• Sizes range from 750 watts that will run a fan and a light up to 8,000 watts that will practically run a house (except for the air conditioner).
  • If You Have Lost Power, don’t connect a portable generator to the building wiring (this could injure or kill neighbors or electrical crews).
  • Plug equipment, computers, etc., directly into the generator.
  • Place Generator outdoors or in a well ventilated area. Don’t forget to check the oil every time you add gas. Conserve fuel by alternating appliances. For example: Refrigerators can be kept cool by supplying power eight hours a day. Refrigerators require 400 – 1,000 watts.



  • Make Temporary Repairs to correct safety hazards and minimize further damage. This may include covering holes in the roof, wall or windows and debris removal.
  • Recovery – for the purpose of assessment please have a letter naming all essential assessment personnel to be allowed back onto your property.  IDs will be required when those persons are entering back into a disaster area.  They should also have a copy of the letter granting them access permission to your property in their hand at the time of reentry.  This will also be the case for property managers. 
  • Protect Yourself From Contactor Fraud. Only hire licensed contractors to do repairs. Check with the local Building Department to ensure the contractor is licensed. If you hire a contractor, don’t pull the permits for them. If the contractor makes this request, it may be an indication that he is not properly licensed.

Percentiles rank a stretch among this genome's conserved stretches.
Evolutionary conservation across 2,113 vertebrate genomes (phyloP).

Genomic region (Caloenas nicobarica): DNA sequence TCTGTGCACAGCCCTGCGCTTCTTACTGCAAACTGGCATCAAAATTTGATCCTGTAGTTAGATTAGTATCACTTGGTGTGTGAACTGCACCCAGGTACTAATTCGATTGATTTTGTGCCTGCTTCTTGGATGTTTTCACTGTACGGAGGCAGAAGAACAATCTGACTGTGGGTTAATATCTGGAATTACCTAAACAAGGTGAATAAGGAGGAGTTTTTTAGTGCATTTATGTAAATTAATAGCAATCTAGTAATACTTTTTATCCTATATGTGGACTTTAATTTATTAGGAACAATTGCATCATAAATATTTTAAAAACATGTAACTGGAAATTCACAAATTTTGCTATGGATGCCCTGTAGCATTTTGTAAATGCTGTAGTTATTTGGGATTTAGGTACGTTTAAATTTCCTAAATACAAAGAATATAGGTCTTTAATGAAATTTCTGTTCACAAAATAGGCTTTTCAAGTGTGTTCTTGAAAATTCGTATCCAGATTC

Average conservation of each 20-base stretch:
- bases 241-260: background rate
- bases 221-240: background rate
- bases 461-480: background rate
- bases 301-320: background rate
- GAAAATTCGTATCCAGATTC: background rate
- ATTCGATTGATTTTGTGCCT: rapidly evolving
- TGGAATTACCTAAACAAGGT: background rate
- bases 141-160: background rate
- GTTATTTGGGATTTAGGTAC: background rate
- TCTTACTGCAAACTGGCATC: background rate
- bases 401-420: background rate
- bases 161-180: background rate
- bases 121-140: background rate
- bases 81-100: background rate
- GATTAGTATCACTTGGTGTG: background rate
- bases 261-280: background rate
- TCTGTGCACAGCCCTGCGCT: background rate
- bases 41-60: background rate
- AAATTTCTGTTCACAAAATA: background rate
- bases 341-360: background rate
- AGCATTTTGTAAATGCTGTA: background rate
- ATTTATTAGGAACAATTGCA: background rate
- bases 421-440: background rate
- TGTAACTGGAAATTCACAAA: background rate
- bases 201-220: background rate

• Take Photographs of All Damage before repairs and keep receipts for insurance purposes.
  • After Assessing Damage to Your Facility, contact your local building department for information on required building permits. Permits are always required for any kind of demolition or permanent repairs, reconstruction, roofing, filling, and other types of site development. Report illegal flood plain development to your local building department.
  • Local Ordinances Do Not Permit Dumping in drainage canals or ditches because it causes backups and overflow in the system. Report illegal dumping.



  • Whenever widespread flooding occurs, there is a potential for bacterial contamination. Bacteria, such as shigella and salmonella, can lead to life threatening dehydration for people if untreated by antibiotics. Disinfect any tap water you drink or use for cooking or cleaning. You must purify the tap water until officials notify you of its safety. Bring water to a rolling boil for a full 10 minutes or use chemicals (8 drops of chlorine bleach or iodine per gallon) or water purification tablets as directed. Let the water sit at least 10 minutes before using. Water you saved in clean containers before the storm will be fine for 2-3 weeks. To be sure, add 2 drops of chlorine or iodine per gallon before drinking.



  • Call professionals to remove large, uprooted trees, etc.
  • Always use proper safety equipment such as heavy gloves, safety goggles, heavy boots, light colored long-sleeve shirts and long pants.
  • Tie back long hair, and wear a hat and sunscreen.
  • Drink plenty of fluids, rest and ask for help when you need it.
  • Lift with the legs, not with the back.
  • Don’t burn trash.
  • If you can’t identify it, don’t touch it.
  •  Be extremely careful with a chain saw and always heed safety warnings.
The NCEDB exists because of the generous support of the Nassau County Board of Commissioners, our local municipalities and economic development partners.